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ASP composting – penny wise and dollar smart

There was a time in composting’s history when a method or technology based on anything more sophisticated than simple turning might have been considered risky and experimental.

A basic window operation was also cheap.  So choosing this low-tech option seemed like smart thing to do.  But that was long ago, and that penny wise start-up may now be a dollar foolish facility.

Nowadays, the outdoor windrow is composting’s equivalent of a pedal car trying to keep up on a highway populated with Teslas.

And as for the price tag, by the time the owner wastes an inordinate amount of time and money battling –

  • flies,
  • leachate,
  • failed lab tests,
  • equipment issues,
  • Mother Nature,
  • and a mountain of unsellable or low value product,

…that bare-bones facility doesn’t look like such a bargain.

Time-tested, proven technologies now exist that best the outdoor window in almost every production category, delivering rapid, predictable processing and high compost quality.  

Save time.  Save money.  Generate significant dollars from the sale of compost products.  What’s not to like about ASP composting? 

Yet, the majority of all composting operations in the US are still outdoor and low tech.  Nearly 60% are yard waste only facilities.  Not food waste and yard waste.  Not biosolids and yard waste.  Just yard waste.

They may have been cheap to build, but they’re not designed or equipped to handle the modern urban waste stream.  They’re not generating maximum revenues for their owners.  In short, those beleaguered owners are leaving money on the table.

When a region is not composting all of its organics (W/WTP sludge, FOG, food waste, yard waste, etc.) and professionally marketing a quality compost, it could be spending too much for multiple organic management and disposal systems, too.

To be at their most efficient and cost effective, public, private, and nonprofit operations can reduce costs and improve revenue generation by upgrading that tired, under-performing windrow system.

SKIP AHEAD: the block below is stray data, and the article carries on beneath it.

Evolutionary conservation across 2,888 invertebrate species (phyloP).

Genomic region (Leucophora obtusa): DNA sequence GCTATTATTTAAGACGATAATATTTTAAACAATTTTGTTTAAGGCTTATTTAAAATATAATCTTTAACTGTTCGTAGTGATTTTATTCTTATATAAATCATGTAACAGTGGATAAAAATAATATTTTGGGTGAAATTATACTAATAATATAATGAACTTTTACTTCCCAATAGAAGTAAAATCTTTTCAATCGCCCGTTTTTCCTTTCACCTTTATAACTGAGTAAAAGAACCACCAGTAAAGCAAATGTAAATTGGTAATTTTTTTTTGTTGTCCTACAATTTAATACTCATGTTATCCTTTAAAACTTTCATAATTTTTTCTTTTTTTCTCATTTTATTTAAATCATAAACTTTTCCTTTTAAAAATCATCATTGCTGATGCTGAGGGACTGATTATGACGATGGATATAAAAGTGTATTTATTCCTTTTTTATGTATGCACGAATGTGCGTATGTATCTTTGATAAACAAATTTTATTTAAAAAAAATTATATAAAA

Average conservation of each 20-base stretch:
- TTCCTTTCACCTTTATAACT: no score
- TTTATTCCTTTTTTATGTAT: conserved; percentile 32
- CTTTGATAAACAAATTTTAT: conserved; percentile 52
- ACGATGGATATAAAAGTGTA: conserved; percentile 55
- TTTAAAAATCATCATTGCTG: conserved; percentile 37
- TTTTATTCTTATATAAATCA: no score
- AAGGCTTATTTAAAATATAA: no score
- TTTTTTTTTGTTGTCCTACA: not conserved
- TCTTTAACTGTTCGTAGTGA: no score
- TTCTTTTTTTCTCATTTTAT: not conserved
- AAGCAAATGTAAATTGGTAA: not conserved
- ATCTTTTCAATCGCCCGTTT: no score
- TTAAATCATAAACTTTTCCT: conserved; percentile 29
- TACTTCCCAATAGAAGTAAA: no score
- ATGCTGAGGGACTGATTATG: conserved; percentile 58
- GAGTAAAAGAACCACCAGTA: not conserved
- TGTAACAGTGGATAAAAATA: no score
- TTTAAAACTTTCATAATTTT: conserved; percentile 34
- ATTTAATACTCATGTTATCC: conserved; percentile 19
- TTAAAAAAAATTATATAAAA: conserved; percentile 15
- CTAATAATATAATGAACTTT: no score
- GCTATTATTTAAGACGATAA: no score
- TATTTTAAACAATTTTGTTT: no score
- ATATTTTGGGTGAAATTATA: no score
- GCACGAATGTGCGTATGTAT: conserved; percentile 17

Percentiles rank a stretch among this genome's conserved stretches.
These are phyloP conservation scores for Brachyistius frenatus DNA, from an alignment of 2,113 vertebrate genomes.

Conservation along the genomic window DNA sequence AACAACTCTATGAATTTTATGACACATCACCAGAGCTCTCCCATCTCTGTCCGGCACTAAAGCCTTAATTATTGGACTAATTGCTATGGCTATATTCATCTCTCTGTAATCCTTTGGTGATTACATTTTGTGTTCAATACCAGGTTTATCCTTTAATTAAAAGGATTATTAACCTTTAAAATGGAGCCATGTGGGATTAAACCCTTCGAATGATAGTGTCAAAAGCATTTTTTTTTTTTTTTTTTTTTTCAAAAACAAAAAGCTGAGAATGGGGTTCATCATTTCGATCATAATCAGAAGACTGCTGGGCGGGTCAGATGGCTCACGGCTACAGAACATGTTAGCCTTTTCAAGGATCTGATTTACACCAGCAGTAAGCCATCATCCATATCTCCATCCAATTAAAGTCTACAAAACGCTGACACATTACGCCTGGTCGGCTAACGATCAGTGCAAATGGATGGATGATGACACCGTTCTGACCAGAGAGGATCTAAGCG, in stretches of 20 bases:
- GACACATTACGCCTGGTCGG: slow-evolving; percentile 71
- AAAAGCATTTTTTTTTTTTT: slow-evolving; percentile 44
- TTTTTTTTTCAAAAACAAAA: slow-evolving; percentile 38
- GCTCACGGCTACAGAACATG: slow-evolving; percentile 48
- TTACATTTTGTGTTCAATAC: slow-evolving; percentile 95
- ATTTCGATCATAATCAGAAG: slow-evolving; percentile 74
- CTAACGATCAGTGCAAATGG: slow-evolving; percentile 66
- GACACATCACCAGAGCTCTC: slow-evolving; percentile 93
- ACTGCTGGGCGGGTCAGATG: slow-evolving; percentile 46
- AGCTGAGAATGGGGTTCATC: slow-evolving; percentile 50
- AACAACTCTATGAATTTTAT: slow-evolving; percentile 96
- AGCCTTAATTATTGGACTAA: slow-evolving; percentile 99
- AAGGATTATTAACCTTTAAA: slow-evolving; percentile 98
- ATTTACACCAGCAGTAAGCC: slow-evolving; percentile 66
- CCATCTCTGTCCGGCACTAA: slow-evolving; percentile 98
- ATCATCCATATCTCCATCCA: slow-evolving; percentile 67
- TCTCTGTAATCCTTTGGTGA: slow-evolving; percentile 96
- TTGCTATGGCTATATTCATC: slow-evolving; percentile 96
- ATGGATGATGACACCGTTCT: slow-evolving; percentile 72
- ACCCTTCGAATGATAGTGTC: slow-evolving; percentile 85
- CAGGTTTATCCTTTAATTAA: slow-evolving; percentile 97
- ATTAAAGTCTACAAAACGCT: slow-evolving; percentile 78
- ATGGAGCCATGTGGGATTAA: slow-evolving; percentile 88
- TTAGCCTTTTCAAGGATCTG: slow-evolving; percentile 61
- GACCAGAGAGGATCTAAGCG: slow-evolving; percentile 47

And even if your windrow operation is chugging along without major headaches, it is possible to add more dollars to the bottom line while whittling away at operating costs.

Step 1 – Upgrade to ASP

Outdoor windrow composting is such a cheap and easy way to get started in the business.

But it’s only that – a start.

At some point, anyone who is serious about taking on a feedstock stream that includes high-moisture and/or highly-putrescible organics will want to consider a faster, more predictable technology for converting waste into a salable product.  And that often points to some sort of aerated static pile (ASP) system.

ASP composting is not one size fits all.  These systems can use fans to pull or push air through a compost pile.  Some might passively aerate by embedding perforated piping in the composting mass to improve air flow.

This natural or forced movement of air replaces the windrow turner.  Aeration speeds up biodegradation by keeping the microbes happy, creating and maintaining ideal oxygen and temperature levels within the composting environment.

When feedstocks are properly blended, ASP also ensures even degradation rates throughout the composting mass, making the process (including throughput rates) more predictable.

The same air movement also removes excess moisture, eliminating leachate issues, too.

Process control options range from manual to fully computerized temperature logging and aeration management.

Converting to ASP composting is one of those expansion activities that can be completed incrementally as time and budget permit.

Set up a test unit, tweak until everything is right for your operation, then build out the system.

Step 2 – Eliminate weather as a process influence

Unless you are operating in a perfect-for-composting climate, sooner or later you’ll want to put yourself in control of your process, not Mother Nature.

Yes, we are talking covers, enclosures, buildings, encapsulation … anything that will lessen weather’s influence over the process and the product.

The more control a manufacturer can have over the composting environment, the greater the potential for the production of top quality, high-value compost.

Make note of the fact that we used the word “potential,” because humans can manage to muck up just about anything.  In truth, most problems at composting operations of any type are the result of human failure, not design or technology issues.